WEC brought a CFAA claim against the Project Manager alleging that even though he had authorization to access the sensitive documents when he was employed by WEC, he nevertheless violated the CFAA because he did not have the authority to provide the sensitive documents to a competitor. The district court dismissed the CFAA claim, and the Fourth Circuit affirmed, holding that, “‘exceeds authorized access’ refers to obtaining or altering information beyond the limits of the employee’s authorized access. It does not address the use of information after access.”11 In other words, the Project Manager could not be prosecuted as a hacker because WEC had given him access to the sensitive documents. It did not matter for CFAA purposes whether WEC had a policy prohibiting him from providing that information to a competitor.

The proposed legislation would change that. According to the allegations by WEC, the Project Manager knowingly used the sensitive documents to aid his new employer, something he was not authorized to do. Assuming that the sensitive documents could be valued at $10,000 or more, WEC would certainly have stated a CFAA violation under the proposed legislation.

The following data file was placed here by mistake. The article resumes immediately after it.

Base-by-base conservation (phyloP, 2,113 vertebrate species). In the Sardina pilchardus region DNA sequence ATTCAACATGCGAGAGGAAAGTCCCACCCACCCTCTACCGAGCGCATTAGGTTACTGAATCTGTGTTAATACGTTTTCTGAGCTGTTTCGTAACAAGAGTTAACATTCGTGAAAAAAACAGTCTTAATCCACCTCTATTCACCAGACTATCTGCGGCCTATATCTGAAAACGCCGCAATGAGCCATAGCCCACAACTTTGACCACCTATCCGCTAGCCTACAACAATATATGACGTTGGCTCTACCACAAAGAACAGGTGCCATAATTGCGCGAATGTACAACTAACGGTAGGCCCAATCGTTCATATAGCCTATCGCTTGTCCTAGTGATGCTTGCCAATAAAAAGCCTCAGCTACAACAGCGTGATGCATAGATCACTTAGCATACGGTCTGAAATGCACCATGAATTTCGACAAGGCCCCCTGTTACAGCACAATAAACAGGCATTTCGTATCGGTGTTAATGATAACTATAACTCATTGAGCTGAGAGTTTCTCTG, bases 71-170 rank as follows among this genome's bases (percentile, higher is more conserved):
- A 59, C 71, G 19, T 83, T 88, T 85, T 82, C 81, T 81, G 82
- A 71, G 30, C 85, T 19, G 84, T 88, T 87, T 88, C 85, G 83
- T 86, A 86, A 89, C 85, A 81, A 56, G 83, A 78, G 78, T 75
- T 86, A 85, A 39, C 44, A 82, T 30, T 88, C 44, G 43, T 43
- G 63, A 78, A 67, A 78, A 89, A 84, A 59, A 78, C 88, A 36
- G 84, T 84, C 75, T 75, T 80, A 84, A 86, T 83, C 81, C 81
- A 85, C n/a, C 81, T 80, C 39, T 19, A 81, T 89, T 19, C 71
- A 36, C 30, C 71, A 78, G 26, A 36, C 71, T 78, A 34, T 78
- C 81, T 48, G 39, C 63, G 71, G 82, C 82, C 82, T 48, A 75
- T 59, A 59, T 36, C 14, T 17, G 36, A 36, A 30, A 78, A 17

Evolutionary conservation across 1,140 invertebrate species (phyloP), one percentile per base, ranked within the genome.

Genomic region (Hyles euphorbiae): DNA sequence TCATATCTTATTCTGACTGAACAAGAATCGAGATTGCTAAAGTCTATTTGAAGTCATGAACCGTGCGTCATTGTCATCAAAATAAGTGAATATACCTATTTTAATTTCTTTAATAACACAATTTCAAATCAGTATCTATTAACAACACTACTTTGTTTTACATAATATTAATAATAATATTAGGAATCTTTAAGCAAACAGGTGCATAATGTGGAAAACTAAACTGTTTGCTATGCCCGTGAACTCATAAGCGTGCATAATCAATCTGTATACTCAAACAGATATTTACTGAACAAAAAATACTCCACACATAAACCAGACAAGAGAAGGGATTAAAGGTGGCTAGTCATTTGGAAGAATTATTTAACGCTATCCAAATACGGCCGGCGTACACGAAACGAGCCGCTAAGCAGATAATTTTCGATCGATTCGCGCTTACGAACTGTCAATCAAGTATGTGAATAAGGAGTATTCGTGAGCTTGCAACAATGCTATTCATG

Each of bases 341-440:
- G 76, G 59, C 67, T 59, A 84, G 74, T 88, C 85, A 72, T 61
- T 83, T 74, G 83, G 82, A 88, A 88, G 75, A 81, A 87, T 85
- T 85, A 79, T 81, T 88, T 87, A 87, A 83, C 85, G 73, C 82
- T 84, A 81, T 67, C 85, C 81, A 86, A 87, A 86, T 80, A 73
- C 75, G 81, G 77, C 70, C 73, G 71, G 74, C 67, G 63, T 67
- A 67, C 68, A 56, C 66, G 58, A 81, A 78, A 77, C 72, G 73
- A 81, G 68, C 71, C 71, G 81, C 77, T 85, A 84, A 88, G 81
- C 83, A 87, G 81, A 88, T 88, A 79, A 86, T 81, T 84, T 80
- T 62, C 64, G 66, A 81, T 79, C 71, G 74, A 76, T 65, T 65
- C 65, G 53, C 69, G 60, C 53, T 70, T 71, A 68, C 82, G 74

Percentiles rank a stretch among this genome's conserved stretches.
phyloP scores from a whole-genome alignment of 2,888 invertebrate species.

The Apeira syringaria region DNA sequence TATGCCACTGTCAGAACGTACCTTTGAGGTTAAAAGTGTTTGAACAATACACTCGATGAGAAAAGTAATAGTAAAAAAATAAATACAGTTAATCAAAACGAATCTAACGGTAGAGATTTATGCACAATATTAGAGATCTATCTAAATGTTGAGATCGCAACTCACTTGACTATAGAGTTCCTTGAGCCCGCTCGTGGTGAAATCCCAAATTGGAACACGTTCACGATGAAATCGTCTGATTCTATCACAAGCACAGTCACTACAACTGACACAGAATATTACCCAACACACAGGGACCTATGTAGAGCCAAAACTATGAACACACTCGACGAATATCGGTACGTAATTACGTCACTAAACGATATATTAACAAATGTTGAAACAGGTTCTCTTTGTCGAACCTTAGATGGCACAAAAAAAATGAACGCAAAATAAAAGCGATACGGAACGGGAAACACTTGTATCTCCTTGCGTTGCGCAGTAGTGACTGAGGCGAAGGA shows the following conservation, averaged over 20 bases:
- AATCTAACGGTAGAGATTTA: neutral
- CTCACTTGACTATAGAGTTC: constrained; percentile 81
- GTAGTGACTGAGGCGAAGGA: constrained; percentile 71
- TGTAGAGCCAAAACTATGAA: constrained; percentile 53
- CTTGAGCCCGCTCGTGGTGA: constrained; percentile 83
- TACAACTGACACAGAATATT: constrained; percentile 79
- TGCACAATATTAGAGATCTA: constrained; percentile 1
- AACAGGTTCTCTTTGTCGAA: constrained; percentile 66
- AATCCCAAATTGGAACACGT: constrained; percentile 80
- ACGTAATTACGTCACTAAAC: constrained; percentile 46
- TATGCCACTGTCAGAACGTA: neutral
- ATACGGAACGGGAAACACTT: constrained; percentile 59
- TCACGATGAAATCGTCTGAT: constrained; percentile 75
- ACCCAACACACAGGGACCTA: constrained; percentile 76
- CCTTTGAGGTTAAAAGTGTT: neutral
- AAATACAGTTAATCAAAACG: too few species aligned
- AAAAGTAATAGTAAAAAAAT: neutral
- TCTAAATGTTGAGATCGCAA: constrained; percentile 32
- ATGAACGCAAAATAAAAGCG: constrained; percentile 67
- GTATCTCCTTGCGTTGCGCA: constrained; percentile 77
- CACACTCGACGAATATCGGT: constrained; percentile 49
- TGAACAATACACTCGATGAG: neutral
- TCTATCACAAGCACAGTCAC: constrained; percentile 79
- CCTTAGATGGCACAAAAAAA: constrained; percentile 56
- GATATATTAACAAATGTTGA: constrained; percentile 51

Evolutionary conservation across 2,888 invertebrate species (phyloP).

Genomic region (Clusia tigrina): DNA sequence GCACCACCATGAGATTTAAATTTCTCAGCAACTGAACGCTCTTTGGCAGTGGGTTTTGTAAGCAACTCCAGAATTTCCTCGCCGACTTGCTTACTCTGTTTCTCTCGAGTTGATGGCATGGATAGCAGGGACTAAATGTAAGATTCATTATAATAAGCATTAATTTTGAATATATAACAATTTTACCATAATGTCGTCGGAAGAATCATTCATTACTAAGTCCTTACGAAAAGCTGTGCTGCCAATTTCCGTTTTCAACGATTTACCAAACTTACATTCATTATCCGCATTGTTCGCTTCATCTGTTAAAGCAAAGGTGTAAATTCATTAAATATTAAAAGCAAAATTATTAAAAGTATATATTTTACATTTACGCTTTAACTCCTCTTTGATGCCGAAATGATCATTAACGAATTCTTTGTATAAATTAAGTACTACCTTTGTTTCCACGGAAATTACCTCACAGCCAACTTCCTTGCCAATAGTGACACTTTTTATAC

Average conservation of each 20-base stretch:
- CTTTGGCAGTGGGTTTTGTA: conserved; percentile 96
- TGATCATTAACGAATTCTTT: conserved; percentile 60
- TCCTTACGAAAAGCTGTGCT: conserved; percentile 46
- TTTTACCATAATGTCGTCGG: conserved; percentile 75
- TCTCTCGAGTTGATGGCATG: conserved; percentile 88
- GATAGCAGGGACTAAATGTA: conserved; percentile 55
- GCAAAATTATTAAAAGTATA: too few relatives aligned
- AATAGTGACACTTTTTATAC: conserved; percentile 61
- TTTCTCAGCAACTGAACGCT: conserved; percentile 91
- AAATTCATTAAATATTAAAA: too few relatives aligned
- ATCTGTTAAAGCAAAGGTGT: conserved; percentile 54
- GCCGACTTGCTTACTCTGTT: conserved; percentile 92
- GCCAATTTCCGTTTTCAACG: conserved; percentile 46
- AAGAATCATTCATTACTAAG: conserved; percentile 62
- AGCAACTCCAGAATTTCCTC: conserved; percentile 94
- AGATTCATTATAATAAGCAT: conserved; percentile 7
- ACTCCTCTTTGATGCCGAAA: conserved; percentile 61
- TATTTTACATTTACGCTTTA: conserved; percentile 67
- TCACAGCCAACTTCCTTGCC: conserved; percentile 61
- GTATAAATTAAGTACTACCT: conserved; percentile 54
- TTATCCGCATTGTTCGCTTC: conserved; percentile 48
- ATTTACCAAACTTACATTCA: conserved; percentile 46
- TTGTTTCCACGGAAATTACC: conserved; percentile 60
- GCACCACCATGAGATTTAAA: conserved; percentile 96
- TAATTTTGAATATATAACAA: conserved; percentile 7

1See WEC Carolina Energy Solutions LLC v. Miller, 687 F.3d 199 (4th Cir. 2012).

2See New York Times, June 16, 2015 (available at here).

318 U.S.C. 1030(a).

4Id.

5See United States v. Nosal, 676 F.3d 854 (9th Cir. 2012) (exceeds authorization does not include violations of restrictions on the use of information); WEC Carolina Energy Solutions LLC v. Miller, 687 F.3d 199 (4th Cir. 2012) (same); but see United States v. Rodriguez, 628 F.3d 1258 (11th Cir. 2010) (CFAA includes violations of restrictions of use); United States v. John, 597 F.3d 263 (5th Cir. 2010) (same); Int’l Airport Ctrs., LLC v. Citrin, 440 F.3d 418 (7th Cir. 2006) (same).

6See Nosal, 676 F.3d at 861-862.

7This article focuses on the amendments to Section 1030(a)(2). The proposed legislation makes similar modifications to other parts of Section 1030.

8Testimony of DAAG Bitkower, July 8, 2015 (available here).

9WEC Carolina Energy Solutions, 687 F.3d at 201-202.

10Id.

11Id.at 205.